I am sad, angry, confused, disappointed and deeply concerned with the injustice, negativity, hate, greed, fear, ignorance and arrogance I see all around me. But I cannot only point fingers. I stand and take my part of the blame. I've been silent when I should have spoken up. I've looked the other way when I could have stepped in and helped. I've turned a deaf ear to the cry of the needy, justifying my actions with my own needs. I've judged others as unworthy of my help and deserving of their consequences. I've chosen justification over forgiveness. I've chosen greed over compassion. I've chosen judgement over grace. I've chosen fear over love. For all these choices, my heart breaks. 

I cannot be silent any longer. Even if standing in solidarity means only using my words, saying them out loud, writing them down for others to read. Maybe one day they will turn into action. Maybe my words will let 'the other' know they are not alone. I don't want 'the other' wondering where I was when horrible things were happening to them. It is not okay. How some human beings are being treated by their fellow human beings is just not okay and I can't sit by and be silent any longer.

I KNOW IMMIGRANTS. The ones I know are not abusing the system. They are seeking a better life for themselves and their families. They are fleeing governments and countries marred by death, destruction, corruption and severe poverty. They are seeking to better themselves in our country because they heard it was a land of opportunity. They didn't know that that opportunity was for the wealthy, white people only. They thought it was for all those who worked hard and cared for others along the way. Through a friend, I met a woman who's husband was deported leaving her and their 2 year old son behind with nothing. I've felt the fear. I hugged her and gave her the tiniest gift that was inadequate to her need but that was enough to show she was not alone and that someone cared. We didn't speak the same language, but love doesn't need that. Love is understood by the actions we take. My friend offered to watch her little boy so this woman could go find a job. That is all she had to give yet that was exactly what this poor woman needed. Whatever the circumstances of her husband's deportation, it still separated a loving family. It still hurt. It still brought immediate needs and fears and concerns. My job is to be there and love. Not judge.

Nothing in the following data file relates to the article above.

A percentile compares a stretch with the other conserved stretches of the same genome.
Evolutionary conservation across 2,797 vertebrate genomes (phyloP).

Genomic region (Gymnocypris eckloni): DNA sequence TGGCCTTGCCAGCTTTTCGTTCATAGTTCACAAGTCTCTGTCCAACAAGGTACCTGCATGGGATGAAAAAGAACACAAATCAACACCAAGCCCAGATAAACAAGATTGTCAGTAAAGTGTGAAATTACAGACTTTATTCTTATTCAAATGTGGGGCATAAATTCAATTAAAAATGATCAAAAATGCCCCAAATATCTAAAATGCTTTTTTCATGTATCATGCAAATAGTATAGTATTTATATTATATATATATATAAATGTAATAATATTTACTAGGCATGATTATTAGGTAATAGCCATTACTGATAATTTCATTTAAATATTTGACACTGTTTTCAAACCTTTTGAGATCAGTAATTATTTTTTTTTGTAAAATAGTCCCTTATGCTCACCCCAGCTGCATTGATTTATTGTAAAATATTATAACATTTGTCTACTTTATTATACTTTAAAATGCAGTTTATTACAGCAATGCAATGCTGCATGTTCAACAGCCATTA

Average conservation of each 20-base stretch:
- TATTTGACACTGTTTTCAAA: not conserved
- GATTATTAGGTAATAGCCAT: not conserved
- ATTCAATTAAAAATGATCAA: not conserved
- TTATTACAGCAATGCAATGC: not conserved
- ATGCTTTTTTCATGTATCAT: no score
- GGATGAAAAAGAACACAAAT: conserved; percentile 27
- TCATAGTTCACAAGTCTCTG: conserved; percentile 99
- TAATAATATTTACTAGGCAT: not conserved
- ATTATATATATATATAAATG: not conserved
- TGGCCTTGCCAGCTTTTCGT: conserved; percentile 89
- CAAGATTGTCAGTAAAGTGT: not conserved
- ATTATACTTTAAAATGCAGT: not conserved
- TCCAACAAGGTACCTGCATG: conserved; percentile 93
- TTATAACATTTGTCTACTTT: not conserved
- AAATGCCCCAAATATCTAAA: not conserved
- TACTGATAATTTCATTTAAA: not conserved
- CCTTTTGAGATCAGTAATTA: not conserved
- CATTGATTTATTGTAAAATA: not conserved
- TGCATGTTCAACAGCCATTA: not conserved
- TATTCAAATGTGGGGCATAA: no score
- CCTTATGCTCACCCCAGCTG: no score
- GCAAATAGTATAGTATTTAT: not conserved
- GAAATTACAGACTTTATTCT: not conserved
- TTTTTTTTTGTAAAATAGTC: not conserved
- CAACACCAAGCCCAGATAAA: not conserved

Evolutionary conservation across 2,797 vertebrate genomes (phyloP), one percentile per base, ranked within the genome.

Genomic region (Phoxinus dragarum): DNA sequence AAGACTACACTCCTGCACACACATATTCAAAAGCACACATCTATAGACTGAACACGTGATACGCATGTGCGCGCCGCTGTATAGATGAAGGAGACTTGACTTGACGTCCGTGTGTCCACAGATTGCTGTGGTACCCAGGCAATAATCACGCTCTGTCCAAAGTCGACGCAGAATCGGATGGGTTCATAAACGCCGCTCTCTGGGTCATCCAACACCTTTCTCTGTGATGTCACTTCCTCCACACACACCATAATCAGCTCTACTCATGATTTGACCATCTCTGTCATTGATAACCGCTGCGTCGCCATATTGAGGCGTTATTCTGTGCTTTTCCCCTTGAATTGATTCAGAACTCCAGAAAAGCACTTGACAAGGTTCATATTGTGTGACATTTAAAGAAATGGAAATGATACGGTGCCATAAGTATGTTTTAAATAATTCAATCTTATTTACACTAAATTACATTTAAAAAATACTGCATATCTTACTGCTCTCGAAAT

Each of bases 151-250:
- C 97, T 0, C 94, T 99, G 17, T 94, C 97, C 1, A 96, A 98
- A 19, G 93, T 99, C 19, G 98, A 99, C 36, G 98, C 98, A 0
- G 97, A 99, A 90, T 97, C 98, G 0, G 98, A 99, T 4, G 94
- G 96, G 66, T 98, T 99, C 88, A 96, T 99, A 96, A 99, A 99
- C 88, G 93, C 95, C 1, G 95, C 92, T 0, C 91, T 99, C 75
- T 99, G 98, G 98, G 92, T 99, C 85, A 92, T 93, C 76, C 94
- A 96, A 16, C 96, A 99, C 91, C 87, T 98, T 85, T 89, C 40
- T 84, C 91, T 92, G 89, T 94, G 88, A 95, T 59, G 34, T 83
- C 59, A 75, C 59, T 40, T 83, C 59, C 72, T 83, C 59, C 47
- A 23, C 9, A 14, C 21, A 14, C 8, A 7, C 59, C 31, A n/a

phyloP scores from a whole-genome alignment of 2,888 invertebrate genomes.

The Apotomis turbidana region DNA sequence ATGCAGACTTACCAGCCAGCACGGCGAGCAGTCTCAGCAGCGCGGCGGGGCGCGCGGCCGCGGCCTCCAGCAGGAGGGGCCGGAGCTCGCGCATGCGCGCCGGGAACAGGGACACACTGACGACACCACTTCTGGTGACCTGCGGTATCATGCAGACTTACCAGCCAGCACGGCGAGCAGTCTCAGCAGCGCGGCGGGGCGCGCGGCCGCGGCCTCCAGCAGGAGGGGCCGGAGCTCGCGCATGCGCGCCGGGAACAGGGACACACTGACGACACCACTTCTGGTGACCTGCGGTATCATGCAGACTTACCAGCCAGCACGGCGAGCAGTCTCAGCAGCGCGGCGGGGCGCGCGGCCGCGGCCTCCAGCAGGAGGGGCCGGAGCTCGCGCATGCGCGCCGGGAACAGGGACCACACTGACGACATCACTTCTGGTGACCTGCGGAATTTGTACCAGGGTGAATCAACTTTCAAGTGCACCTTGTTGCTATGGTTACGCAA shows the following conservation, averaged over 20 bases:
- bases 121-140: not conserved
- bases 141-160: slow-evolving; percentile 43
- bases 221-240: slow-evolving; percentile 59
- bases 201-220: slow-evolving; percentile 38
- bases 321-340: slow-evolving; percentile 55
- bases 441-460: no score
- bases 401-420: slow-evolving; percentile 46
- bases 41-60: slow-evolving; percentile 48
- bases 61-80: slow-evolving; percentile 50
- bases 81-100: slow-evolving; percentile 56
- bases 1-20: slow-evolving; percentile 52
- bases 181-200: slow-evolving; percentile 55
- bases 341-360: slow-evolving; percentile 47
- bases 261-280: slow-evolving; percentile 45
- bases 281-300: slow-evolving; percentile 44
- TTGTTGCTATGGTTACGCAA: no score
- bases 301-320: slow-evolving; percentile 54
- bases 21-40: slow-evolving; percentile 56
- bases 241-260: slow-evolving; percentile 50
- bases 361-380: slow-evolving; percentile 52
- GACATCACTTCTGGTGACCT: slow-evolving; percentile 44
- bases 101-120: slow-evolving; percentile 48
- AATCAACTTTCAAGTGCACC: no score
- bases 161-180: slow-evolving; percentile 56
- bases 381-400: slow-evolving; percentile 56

I KNOW AFRICAN AMERICANS. My heart breaks for each unarmed African American killed by a police officer and for their devastated families. These are not justified killings. This is not peace-keeping. This is wrong. America needs to admit we have a race problem before we can do anything about it. The problem of racism is so deeply rooted in our country. It pervades everything. It is incredibly divisive. I've worked with an African American man and witnessed first hand the bigotry and prejudice he had to deal with on a daily basis. I was aghast. He was gentle, kind and forgiving about it all. I was angry. We talked about it in depth. He was a bigger person than I. He knew forgiveness enabled him to keep going. Brooding over the unfairness of it all just kept him in a prison of anger and hatred. It broke my heart to witness and experience the sting that racism feels like. It is not okay. What affects my friend affects me. I have another African American friend who lives in a very nice, middle-class neighborhood. She has often been the lone black face among her many white friends. She's a beautiful person, always trying to bring unity and joy to everyone around her. Yet she shared with me how she had to have a talk with her 5 year old daughter about how cruel kids can be and about the names people will call her in school. I was shocked; people are calling 5 year old girls the n-word? I didn't have to have this talk with my 5 year old. This was not my reality. But this is the reality African Americans live with. This is not okay. If this was happening to me, I would want to stand up and yell to the world the injustice of it all and fix it. Why can't we understand that Black Lives Matter too? It's not that they matter above all else, it's that they've been squashed, excluded, ignored, left-out for far too long. All lives are important, but the African Americans need the assurance from us that they matter as well because for far too long they haven't. We might have agreed with our words, but our actions have proven otherwise.